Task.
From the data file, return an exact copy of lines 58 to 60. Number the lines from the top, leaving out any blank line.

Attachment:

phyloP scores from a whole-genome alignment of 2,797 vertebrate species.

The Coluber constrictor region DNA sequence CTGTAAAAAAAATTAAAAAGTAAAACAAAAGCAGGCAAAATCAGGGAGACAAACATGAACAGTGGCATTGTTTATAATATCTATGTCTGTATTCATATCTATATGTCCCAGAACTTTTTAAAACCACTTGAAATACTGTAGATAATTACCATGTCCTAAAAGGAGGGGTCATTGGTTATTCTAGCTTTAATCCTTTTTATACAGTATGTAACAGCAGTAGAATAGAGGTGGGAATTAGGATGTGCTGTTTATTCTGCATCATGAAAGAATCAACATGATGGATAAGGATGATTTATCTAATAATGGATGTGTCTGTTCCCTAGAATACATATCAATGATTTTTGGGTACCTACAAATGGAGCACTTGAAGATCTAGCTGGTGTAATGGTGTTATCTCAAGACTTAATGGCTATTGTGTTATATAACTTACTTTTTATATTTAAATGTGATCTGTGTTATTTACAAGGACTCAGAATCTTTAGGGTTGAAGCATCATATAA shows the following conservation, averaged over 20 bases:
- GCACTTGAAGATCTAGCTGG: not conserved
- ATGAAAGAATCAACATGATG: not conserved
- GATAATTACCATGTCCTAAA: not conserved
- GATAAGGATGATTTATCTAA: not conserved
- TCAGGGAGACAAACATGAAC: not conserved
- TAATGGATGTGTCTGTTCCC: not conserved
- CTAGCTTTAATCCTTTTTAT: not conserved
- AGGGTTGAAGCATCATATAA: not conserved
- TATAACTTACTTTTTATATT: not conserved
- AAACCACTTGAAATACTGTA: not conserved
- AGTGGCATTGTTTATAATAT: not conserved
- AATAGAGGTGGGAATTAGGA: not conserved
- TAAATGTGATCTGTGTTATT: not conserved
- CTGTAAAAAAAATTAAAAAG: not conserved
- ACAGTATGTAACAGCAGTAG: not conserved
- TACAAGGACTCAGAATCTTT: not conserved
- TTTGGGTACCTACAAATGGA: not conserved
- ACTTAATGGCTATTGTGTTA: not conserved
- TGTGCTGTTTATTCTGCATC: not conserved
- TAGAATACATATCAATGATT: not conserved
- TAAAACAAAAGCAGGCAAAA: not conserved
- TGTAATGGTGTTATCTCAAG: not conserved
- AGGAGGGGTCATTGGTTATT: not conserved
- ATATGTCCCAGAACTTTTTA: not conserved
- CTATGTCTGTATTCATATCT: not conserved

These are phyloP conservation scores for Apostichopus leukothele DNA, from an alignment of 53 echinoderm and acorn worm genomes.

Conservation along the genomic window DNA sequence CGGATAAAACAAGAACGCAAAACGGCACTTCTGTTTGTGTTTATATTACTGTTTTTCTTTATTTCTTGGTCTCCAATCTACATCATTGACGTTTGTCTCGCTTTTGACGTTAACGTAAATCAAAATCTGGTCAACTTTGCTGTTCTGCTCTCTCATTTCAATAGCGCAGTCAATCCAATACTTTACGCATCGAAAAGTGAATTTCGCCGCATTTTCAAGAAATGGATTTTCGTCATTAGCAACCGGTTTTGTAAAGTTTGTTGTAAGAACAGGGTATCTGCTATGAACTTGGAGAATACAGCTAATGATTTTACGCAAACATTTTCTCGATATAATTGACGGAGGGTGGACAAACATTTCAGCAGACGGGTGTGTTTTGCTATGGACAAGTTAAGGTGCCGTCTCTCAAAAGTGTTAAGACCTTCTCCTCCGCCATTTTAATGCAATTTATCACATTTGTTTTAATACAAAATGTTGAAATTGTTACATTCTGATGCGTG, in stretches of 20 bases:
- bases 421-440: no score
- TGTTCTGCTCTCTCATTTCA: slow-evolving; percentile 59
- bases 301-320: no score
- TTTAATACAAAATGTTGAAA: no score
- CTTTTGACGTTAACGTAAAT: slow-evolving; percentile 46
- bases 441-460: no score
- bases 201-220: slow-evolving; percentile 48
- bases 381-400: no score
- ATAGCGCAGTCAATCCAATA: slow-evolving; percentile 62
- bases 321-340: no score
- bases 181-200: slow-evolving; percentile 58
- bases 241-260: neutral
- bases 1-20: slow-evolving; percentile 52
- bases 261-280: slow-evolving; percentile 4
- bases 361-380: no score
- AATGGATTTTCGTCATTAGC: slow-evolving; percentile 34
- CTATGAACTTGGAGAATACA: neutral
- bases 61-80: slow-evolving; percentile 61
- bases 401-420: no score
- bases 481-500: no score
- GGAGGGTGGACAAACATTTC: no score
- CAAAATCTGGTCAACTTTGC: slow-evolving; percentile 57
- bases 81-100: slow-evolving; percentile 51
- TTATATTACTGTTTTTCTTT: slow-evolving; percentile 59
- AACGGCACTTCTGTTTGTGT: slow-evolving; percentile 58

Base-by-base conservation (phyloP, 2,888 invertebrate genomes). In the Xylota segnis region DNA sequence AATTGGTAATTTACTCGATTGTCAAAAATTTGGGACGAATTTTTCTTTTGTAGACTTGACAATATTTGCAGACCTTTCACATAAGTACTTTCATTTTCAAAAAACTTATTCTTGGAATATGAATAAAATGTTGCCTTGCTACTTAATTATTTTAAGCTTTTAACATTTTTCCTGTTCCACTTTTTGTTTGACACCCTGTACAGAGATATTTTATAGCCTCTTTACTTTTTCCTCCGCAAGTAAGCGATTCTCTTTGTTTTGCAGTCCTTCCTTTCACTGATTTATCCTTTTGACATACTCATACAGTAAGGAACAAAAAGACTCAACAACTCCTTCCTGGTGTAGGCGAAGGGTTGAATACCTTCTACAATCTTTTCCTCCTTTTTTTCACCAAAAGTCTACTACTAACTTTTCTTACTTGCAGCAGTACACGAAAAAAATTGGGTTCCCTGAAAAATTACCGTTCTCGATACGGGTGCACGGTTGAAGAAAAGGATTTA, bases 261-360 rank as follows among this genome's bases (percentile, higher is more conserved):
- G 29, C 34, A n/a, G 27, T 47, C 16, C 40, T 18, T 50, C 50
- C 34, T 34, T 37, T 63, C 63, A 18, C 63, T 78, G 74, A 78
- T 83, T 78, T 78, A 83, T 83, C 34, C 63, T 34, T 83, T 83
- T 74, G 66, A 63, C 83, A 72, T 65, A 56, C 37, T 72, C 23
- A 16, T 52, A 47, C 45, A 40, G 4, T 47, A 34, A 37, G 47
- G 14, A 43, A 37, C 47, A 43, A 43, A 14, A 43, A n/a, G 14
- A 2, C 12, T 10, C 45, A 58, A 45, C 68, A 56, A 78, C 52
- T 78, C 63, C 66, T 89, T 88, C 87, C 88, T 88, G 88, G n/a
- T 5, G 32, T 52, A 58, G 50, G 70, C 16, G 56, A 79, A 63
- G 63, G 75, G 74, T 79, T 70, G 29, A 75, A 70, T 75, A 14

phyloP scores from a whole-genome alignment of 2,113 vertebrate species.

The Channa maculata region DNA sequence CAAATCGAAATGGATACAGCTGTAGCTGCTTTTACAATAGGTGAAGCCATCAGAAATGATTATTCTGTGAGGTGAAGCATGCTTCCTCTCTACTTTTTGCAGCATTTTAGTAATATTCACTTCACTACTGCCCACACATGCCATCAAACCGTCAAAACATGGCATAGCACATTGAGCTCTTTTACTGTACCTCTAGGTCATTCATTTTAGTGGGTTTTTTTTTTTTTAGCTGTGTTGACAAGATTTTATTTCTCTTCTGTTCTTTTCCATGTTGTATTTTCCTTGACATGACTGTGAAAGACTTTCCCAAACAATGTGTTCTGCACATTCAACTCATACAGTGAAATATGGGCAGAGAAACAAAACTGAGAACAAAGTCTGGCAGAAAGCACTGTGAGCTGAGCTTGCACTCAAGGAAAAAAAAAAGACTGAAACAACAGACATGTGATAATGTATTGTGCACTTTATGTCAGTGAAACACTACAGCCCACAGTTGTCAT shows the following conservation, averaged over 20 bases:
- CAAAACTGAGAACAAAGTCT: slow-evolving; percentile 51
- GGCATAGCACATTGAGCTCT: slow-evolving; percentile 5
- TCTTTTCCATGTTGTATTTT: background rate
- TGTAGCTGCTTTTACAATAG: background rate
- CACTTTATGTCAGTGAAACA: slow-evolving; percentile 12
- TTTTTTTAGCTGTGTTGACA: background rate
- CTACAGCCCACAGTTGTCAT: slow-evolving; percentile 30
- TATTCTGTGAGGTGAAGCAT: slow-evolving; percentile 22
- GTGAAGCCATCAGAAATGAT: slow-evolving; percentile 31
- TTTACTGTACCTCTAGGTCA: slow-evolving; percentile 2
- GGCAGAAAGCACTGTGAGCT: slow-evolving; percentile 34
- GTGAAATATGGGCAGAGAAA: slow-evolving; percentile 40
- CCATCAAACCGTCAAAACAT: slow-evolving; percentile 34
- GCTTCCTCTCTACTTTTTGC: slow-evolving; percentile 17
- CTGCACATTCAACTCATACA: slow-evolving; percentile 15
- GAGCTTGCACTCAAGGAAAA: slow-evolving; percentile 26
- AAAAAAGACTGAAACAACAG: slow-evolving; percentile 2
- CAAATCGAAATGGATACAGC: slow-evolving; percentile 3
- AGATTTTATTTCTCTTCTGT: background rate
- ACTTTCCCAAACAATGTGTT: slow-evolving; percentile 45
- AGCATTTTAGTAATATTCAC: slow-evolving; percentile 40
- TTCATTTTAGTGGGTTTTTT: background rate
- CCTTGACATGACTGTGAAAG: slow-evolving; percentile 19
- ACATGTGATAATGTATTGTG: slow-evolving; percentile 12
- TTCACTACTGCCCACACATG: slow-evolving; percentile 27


- T 83, T 78, T 78, A 83, T 83, C 34, C 63, T 34, T 83, T 83
- T 74, G 66, A 63, C 83, A 72, T 65, A 56, C 37, T 72, C 23
- A 16, T 52, A 47, C 45, A 40, G 4, T 47, A 34, A 37, G 47